Specifically, this illustrative embodiment of the present invention comprises (i) receiving a first string and a second string, wherein the first string is based on: a first user ID, a password, and a hashing function; (ii) receiving a second string based on: a second user ID, the password, and the hashing function; and (iii) associating the second string with the second user ID, if the existing user ID and the first string form a valid user ID/string pair.

Although some embodiments of the present invention are described in the context of email account registration, it is to be understood that the uses and applications of the methods and principles described in this disclosure extend to all applications in which digest authentication is used. Moreover, although some embodiments of the present invention are described in the context of digest access authentication, it is to be understood that the uses and applications of the methods and principles described in which an authentication model is used in which the authentication servers have no access to user passwords.

BRIEF DESCRIPTION OF THE DRAWINGS

FIG. 1 depicts a schematic diagram of the salient components of the illustrative embodiment of the present invention.

FIG. 2 depicts a flowchart of the salient tasks associated with the operation of the illustrative embodiment of the present invention.

FIG. 3 depicts a schematic diagram of the salient components of the illustrative embodiment of the present invention.

FIG. 4 depicts a schematic diagram of the salient components of the illustrative embodiment of the present invention.

FIG. 5 depicts a flowchart of the salient tasks associated with the performance of task 240.

FIG. 6 depicts a flowchart of the salient subtasks associated with the performance of task 520.

FIG. 7 depicts a flowchart of the execution of the salient sub-tasks associated with the performance of task 630 in accordance with a first illustrative embodiment of the present invention.

FIG. 8 depicts a flowchart of the execution of the salient tasks subtasks associated the performance of task 750.

FIG. 9 depicts a flowchart of the execution of the salient sub-tasks associated with the performance of task 630 in accordance with a second illustrative embodiment of the present invention.

DETAILED DESCRIPTION

FIG. 1 depicts a schematic diagram of the salient components of the illustrative embodiment of the present invention. The illustrative embodiment comprises user 101, terminal 110, network 130, and server 140.

User 101 is a natural person using terminal 110. User 101 is the owner of an existing email account registered with server 140. Importantly user 101 possesses a user ID and a password associated with the existing email account. The user is able to use the user ID and password to connect to server 140 and manage the settings for the existing email account.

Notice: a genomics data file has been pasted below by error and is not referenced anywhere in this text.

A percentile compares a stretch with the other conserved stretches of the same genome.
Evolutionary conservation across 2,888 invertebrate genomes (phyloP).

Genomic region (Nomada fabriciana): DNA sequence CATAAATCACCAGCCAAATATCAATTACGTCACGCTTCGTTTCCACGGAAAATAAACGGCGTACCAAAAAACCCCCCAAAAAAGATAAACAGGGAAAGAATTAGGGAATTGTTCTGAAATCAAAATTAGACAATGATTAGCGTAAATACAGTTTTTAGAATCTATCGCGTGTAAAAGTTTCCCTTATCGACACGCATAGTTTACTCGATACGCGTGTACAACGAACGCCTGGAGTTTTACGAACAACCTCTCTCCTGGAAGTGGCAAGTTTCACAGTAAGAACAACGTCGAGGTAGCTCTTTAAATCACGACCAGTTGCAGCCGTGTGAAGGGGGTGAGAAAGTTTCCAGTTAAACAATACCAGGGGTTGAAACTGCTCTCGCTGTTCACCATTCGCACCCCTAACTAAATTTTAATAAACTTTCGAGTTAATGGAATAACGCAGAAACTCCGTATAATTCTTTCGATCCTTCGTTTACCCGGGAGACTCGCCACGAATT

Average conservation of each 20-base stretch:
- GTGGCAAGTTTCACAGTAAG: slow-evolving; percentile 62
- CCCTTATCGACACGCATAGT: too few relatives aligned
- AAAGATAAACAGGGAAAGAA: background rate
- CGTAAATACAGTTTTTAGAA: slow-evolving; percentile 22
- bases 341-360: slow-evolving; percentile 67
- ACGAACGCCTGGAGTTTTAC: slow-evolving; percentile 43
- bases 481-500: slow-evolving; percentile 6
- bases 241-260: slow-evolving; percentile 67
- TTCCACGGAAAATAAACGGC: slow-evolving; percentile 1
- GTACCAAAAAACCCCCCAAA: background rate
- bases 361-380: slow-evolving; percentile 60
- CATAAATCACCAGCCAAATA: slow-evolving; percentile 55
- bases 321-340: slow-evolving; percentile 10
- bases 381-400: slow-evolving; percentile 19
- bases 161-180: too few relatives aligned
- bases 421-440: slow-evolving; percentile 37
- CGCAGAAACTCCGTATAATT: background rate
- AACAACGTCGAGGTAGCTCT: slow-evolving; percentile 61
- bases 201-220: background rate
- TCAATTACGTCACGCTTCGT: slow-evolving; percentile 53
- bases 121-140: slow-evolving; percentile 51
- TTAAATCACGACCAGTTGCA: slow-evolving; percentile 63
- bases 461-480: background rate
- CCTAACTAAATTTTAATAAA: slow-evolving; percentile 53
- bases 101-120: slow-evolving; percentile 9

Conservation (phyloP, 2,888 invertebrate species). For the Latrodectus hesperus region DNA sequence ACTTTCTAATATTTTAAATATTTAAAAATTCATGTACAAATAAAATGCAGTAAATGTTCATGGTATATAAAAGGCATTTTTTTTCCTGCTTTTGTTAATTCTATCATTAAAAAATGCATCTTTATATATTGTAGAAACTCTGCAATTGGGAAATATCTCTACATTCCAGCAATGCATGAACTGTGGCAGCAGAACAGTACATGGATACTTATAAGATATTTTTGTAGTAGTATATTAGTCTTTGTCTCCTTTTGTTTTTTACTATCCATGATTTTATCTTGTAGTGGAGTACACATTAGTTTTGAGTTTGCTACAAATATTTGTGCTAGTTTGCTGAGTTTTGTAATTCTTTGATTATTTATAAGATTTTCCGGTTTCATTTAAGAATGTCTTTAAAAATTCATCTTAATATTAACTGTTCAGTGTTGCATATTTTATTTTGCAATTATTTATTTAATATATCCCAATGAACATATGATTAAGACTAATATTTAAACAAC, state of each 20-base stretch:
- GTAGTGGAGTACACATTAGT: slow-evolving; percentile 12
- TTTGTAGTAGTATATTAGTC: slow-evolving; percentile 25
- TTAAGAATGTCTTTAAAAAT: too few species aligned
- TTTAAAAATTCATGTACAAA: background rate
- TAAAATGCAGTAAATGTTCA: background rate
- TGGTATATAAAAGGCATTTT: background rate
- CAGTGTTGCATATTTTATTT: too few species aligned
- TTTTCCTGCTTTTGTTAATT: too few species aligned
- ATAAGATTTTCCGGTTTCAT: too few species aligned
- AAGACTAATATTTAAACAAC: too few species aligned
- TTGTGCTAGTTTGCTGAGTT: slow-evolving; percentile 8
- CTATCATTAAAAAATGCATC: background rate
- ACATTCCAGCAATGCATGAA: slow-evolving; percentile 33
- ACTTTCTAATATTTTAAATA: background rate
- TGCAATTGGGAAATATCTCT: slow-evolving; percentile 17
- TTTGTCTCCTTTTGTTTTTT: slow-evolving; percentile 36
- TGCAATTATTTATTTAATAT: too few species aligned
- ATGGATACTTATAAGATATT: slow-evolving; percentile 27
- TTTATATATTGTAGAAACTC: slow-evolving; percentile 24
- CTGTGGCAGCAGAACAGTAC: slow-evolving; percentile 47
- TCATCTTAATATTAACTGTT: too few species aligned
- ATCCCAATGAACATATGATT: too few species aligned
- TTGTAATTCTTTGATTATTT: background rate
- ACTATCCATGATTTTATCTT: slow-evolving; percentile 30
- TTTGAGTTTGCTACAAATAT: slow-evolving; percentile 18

Terminal 110 is a personal computer that allows user 101 to connect to network 130 and use a Session Initiation Protocol (SIP) enabled telephony application. Furthermore, terminal 110 is capable of using a client application, such as a web browser, that allows user 101 to connect to server 140 and modify the settings for a Session Initiation Protocol (SIP) email account that is registered with server 140. Those skilled in the art will recognize, after reading this disclosure, how to make and use alternative embodiments of the present invention in which terminal 110 is another telecommunications device, such as, for example, and without limitation, a cellular telephone, portable digital assistant (PDA), etc.

Network 130 is a telecommunications network that transports signals between terminal 110, terminal 120, and server 140. In accordance with the illustrative embodiment of the present invention, network 130 is the Internet, but it will be clear to those skilled in the art, after reading this disclosure, how to make and use alternative embodiments of the present invention in which network 130 is another type of telecommunications network (e.g. a local area network, the Public Switched Telephone Network, a cellular telephone network, wide area network, etc.).

Server 140 is an email server that maintains a plurality of email accounts and provides users with a frontend interface for accessing and using their email accounts. In accordance with the illustrative embodiment, each email account registered with server 140 is associated with a user ID and a password. The user IDs and passwords, allow the owners of the emails to log onto server 140 to read their email or modify their email account settings. In other words, the purpose of the user IDs is to authenticate the owner of an email account before server 140, so that the owner can check his or her email and edit the email account settings.